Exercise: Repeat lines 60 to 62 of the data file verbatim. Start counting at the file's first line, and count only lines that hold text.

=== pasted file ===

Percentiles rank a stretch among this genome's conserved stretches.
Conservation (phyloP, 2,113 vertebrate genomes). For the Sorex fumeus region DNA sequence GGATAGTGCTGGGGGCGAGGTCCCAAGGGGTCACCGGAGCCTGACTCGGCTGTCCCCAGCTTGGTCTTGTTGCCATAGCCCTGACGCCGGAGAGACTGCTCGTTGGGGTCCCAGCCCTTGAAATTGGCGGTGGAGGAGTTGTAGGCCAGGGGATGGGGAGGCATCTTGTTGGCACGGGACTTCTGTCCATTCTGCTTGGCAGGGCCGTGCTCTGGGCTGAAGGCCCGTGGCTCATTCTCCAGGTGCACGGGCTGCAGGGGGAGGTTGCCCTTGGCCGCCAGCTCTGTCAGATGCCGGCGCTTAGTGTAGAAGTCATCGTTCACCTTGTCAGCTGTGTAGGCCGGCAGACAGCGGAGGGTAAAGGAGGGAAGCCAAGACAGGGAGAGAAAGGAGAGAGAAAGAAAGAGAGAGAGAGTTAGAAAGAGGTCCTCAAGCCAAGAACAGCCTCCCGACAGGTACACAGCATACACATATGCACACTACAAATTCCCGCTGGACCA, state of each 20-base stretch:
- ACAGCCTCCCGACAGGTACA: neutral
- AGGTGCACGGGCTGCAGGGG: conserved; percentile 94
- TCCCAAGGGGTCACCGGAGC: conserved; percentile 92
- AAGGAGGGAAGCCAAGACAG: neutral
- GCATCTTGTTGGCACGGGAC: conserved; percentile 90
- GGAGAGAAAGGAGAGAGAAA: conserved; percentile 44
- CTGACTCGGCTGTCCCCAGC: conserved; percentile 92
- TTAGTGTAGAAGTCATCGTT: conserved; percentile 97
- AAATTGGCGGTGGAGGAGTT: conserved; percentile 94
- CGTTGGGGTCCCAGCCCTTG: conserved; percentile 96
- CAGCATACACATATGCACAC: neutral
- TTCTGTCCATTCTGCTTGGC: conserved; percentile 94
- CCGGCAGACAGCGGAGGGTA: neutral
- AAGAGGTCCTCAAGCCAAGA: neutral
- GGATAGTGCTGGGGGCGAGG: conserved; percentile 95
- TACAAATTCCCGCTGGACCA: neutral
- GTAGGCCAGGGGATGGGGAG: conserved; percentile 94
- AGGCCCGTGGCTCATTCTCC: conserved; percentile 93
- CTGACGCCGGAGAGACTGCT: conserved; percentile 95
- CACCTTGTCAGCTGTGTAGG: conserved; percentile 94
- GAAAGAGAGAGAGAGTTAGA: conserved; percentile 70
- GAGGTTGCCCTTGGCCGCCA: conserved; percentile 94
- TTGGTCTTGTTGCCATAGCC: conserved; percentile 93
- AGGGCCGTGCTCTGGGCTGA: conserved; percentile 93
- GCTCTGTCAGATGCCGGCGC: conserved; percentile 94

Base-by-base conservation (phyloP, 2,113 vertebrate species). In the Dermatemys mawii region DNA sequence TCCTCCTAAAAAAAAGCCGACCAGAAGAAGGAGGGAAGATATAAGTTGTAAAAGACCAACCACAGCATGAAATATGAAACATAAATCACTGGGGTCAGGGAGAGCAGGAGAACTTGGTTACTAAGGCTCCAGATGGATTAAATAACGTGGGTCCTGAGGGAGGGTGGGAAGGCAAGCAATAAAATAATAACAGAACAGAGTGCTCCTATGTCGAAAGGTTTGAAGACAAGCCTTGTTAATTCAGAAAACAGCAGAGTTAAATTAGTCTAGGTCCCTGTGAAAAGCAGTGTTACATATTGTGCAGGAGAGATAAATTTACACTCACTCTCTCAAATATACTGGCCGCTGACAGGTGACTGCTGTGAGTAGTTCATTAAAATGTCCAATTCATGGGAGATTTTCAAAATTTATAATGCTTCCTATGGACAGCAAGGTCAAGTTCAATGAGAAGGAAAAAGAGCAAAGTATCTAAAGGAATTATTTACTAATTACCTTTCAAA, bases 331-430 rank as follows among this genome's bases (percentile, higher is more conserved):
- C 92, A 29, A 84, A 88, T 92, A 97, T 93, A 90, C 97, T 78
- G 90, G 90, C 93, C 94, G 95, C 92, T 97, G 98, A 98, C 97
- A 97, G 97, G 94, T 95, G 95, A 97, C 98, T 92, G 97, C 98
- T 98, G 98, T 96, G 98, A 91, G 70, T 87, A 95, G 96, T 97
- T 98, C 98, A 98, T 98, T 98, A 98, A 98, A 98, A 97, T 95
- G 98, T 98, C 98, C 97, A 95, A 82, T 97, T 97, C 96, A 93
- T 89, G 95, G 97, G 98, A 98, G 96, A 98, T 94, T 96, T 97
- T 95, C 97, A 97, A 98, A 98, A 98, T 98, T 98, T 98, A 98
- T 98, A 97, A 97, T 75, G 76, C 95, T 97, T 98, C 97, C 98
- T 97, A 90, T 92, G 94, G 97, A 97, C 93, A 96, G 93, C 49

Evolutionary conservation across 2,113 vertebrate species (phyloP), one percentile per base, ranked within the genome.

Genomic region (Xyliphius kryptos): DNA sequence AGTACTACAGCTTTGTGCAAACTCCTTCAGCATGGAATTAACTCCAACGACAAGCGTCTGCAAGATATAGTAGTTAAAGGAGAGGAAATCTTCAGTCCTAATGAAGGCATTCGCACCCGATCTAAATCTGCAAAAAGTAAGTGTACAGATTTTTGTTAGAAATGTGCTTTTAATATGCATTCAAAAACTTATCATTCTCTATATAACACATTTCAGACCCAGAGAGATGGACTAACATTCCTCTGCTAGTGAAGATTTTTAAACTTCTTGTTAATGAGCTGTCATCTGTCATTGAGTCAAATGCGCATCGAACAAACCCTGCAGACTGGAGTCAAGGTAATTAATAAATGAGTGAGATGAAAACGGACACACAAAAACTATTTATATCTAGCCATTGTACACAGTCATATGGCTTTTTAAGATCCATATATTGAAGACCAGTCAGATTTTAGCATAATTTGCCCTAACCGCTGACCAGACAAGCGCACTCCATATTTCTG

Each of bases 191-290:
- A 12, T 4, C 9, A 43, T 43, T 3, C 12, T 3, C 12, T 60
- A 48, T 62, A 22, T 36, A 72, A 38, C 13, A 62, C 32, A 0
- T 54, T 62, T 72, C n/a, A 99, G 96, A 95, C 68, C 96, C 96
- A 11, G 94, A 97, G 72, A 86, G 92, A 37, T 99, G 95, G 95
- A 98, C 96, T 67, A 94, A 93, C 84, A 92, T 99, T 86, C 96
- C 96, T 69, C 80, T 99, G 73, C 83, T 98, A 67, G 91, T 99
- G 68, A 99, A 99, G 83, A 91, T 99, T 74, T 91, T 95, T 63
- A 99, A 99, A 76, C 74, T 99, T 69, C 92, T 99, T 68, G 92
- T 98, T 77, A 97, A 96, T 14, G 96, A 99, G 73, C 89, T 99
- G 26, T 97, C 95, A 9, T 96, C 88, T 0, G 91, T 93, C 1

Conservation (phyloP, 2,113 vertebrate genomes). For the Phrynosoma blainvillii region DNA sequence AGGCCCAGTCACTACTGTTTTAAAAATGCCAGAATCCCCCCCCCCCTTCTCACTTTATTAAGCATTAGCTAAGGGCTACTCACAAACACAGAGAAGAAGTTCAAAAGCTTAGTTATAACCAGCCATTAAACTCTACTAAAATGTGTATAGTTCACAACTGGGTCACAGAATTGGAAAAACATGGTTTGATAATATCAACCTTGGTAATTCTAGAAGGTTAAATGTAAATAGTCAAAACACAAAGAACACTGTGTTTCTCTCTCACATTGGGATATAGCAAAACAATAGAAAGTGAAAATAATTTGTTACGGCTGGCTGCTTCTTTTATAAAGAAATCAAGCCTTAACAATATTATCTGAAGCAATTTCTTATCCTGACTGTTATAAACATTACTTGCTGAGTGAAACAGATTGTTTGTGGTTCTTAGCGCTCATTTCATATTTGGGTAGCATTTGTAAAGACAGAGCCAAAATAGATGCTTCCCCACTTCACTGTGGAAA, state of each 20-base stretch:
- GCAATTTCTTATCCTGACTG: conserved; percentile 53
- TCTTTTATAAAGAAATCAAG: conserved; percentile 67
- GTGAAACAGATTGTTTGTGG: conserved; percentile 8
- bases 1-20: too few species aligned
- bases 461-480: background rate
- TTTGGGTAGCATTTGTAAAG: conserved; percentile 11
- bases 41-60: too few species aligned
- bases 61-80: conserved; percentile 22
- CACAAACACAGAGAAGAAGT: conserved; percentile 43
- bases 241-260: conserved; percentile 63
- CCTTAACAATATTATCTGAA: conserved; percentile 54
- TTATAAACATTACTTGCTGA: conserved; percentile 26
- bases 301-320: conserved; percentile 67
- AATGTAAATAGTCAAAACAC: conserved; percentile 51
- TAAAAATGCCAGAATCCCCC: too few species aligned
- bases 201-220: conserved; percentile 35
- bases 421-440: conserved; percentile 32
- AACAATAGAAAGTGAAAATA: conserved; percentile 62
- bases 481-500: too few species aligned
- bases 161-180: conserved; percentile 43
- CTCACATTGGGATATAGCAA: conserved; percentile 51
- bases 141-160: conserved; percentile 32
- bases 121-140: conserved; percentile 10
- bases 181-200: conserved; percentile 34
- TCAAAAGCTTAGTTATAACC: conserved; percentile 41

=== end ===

- bases 61-80: conserved; percentile 22
- CACAAACACAGAGAAGAAGT: conserved; percentile 43
- bases 241-260: conserved; percentile 63